Posted on November 23rd, 2022 by Zane Cagle
Load up on patience and understanding for the holiday weekend. Heavy traffic congestion and delays can further contribute to our holiday-gathering stress.
It’s another Thanksgiving holiday weekend. In the lead up to the holiday, we hear many radio and television programs giving advice and pointers on how to survive the stress of gathering with family and friends. Most of us have experienced some type of tense family event and can relate. We are not relationship experts and won’t try to give you advice on coping with family stress. We are here to talk about how to increase your chances of having a safe road trip for the holiday weekend. If you aren’t concerned about a peaceful gathering, you are still under pressure to meet timelines and making meal preparations, etc. It can be a lot!
While many will fly, millions will get in a car and drive to their destination. Thinking about the possible conflict ahead can make driving even more stressful. The National Safety Council predicts a rise in road fatalities this year which may exceed the height in 2007. The more vehicles on the road increase the likelihood of a motor vehicle crash. Additionally, holiday weekends usually involve alcohol. Thus, without a firm plan for transportation, there may be those who are driving under the influence. We cannot stress enough that all of these factors increase the likelihood of motor vehicle crashes. Thus, do what you can to keep your conflict and stress off the roadway as it endangers everyone.
Thanksgiving holiday weekends usually see a huge jump in air travel but motor vehicles are still the most common form of transportation. Motor vehicles have the highest fatality rate of any major form of transportation. Holidays also often include alcohol. We can travel and celebrate safely if we plan.
Plan plenty of time for your road travel and allow for heavy traffic. And, do not drive impaired.
According to AAA, 54.6 million people will travel 50 miles ore more from home which is an increase of 1.5% over 2021 and 98% of pre-pandemic volume. This year is predicted to be the busiest for Thanksgiving travel since AAA started tracking in 2000. “Plan ahead and pack your patience, whether you’re driving or flying”, according to AAA Senior Vice President of Travel. Travel times will peak on Wednesday afternoon on a national level so travelers should expect much heavier than normal congestion throughout the holiday weekend.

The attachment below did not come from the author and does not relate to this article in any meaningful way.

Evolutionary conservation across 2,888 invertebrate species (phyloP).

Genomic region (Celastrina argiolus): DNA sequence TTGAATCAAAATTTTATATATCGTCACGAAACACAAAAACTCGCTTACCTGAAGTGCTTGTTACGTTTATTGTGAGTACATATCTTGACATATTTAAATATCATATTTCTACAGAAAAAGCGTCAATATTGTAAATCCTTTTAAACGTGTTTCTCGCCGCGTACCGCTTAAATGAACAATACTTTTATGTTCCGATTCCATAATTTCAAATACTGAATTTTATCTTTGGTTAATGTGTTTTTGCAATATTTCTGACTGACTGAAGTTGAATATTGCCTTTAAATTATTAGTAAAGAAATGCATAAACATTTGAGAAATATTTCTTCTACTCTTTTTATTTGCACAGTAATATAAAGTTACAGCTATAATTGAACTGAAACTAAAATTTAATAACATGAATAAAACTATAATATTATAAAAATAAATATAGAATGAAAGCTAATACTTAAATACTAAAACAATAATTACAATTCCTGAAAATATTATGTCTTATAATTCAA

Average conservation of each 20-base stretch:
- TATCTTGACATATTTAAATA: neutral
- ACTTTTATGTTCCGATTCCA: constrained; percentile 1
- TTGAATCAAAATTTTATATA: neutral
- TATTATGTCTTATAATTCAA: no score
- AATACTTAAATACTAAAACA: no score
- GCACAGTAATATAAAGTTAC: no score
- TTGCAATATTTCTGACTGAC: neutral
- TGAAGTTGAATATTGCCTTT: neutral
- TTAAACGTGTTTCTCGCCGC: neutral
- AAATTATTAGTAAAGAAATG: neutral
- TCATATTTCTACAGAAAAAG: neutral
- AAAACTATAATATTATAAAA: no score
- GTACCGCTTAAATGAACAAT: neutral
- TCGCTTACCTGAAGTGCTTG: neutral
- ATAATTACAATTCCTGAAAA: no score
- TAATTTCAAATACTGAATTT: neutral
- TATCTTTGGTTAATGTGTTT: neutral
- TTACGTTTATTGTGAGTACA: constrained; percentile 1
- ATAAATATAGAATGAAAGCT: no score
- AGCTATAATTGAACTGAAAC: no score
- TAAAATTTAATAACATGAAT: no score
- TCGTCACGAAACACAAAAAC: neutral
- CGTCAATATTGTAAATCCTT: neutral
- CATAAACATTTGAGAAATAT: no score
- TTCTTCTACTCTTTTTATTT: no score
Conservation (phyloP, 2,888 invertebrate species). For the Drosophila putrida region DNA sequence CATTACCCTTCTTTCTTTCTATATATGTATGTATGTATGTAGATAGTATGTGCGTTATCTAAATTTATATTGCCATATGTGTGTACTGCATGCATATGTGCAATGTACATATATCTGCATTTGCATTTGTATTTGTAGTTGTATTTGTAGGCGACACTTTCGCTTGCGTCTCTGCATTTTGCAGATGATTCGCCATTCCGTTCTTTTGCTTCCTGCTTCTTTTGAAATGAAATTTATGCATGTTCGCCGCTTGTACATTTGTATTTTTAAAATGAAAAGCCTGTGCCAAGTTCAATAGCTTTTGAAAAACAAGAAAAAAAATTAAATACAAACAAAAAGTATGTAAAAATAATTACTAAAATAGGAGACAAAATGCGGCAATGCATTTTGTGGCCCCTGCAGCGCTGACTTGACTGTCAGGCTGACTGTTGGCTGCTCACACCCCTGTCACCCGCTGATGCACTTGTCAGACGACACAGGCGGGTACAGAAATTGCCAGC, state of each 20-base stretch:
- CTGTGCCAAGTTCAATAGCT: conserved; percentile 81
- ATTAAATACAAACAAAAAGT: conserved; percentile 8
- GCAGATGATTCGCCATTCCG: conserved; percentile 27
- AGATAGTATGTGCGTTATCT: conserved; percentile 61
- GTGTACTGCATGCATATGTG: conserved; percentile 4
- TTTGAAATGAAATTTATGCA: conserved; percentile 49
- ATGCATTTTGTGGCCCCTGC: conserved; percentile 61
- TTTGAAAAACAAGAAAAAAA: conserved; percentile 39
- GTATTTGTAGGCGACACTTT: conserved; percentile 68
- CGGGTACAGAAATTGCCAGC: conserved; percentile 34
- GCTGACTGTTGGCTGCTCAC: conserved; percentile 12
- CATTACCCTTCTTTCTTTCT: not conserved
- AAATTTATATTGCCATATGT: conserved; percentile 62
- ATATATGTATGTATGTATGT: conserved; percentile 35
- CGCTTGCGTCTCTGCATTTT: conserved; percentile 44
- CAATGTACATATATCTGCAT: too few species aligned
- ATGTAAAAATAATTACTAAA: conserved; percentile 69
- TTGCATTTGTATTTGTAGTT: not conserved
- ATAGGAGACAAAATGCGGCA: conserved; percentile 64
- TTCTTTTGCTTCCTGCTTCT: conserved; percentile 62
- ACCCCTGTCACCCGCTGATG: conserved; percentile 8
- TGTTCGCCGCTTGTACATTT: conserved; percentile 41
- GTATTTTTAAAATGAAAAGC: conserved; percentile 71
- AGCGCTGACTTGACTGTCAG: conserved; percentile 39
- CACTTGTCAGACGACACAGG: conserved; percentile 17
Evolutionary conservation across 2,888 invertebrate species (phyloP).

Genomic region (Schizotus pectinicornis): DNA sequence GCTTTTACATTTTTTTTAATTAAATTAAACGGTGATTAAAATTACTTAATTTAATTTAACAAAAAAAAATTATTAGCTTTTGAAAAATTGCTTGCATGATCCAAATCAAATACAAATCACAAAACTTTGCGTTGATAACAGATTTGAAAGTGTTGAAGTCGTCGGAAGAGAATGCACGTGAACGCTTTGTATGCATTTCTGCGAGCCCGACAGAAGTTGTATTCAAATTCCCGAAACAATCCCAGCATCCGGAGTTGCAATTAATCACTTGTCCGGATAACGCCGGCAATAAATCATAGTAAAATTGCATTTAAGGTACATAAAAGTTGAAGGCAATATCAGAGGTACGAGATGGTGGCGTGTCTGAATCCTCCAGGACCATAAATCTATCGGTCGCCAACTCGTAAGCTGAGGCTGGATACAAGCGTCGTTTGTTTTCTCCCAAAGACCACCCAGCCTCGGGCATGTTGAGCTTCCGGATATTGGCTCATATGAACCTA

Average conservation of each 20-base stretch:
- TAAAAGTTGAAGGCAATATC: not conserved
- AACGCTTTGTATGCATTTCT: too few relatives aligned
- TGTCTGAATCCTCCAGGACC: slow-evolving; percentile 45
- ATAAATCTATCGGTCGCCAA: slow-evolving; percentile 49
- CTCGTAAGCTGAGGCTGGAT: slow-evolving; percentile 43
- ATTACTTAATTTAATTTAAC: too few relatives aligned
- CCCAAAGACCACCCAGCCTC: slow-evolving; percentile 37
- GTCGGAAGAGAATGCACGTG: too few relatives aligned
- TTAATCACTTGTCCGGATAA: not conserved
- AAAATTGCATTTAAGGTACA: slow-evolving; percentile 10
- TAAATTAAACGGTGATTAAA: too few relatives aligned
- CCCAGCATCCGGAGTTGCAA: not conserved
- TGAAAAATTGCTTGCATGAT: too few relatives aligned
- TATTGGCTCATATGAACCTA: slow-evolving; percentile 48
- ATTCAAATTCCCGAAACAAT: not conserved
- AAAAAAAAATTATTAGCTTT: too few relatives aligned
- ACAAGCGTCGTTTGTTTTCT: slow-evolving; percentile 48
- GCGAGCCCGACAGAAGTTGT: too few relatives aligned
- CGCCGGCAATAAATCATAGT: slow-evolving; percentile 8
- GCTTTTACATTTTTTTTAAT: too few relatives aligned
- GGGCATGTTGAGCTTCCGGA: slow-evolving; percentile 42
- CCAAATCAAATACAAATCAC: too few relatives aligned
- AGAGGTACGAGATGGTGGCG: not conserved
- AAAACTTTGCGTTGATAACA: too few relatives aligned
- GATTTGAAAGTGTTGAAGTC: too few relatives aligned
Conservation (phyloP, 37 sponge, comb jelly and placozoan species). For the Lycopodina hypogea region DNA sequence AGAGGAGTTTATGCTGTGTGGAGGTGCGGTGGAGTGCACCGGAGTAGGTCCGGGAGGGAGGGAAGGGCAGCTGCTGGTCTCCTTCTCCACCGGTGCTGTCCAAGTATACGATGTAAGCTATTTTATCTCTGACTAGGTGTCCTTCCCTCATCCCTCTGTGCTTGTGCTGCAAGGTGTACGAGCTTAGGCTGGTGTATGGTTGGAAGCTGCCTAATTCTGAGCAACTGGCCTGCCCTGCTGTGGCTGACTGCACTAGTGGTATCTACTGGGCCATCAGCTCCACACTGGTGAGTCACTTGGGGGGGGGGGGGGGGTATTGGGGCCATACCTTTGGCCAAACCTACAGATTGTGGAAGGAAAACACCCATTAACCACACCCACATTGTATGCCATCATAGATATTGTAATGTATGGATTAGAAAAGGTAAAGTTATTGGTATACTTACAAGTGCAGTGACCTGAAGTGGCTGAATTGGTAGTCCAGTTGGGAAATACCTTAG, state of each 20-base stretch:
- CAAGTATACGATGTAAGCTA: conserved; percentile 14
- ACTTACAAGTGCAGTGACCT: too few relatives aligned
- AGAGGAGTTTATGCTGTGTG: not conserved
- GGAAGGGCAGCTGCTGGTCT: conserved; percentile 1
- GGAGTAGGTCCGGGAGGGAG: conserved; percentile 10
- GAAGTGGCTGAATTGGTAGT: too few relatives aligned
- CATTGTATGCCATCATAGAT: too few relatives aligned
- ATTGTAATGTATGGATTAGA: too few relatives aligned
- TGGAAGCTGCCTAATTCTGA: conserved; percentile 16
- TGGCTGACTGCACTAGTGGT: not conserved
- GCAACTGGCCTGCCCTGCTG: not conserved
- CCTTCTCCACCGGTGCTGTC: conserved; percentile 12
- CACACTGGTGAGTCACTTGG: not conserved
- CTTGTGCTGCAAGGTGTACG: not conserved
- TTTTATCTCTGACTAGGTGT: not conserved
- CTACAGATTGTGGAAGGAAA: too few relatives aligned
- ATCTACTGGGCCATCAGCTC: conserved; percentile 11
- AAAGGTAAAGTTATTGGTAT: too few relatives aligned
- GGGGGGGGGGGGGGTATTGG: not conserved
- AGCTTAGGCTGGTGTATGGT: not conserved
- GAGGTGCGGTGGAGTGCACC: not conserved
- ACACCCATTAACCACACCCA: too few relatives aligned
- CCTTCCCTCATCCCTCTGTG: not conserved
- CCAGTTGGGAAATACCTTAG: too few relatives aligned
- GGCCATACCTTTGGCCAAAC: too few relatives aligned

Safety Tips For Roadway Travel
DO NOT drink and drive. Yes, it’s a holiday and yes, merriment is usually a part of the holiday. Plan your sober transportation
Make Sure the Car is Ready–make sure your tires are in good shape, etc.
Map Out Your Route Ahead of Time–consult your directions and look for possible road construction, re-routing etc. Allow plenty of time.
Buckle Up–Wearing a seat belt increases your rate of survival by 45% in a passenger car and 60% in a pick up. Whether you are traveling two miles or 200 miles, wear the seat belt
Avoid Fatigue– Cute thought, right? After several days of celebrating, we are all fatigued. The important thing is that you do not climb behind the wheel fatigued and attempt to drive long distances. Share driving responsibilities with others in the vehicle if possible.
Do Not Text While Driving. Minimize any activity including talking on the phone that may distract your from focusing your full attention on the roadway. Don’t text or post to social media while driving–we all know it is extremely dangerous and do not need experts to tell us this to be true.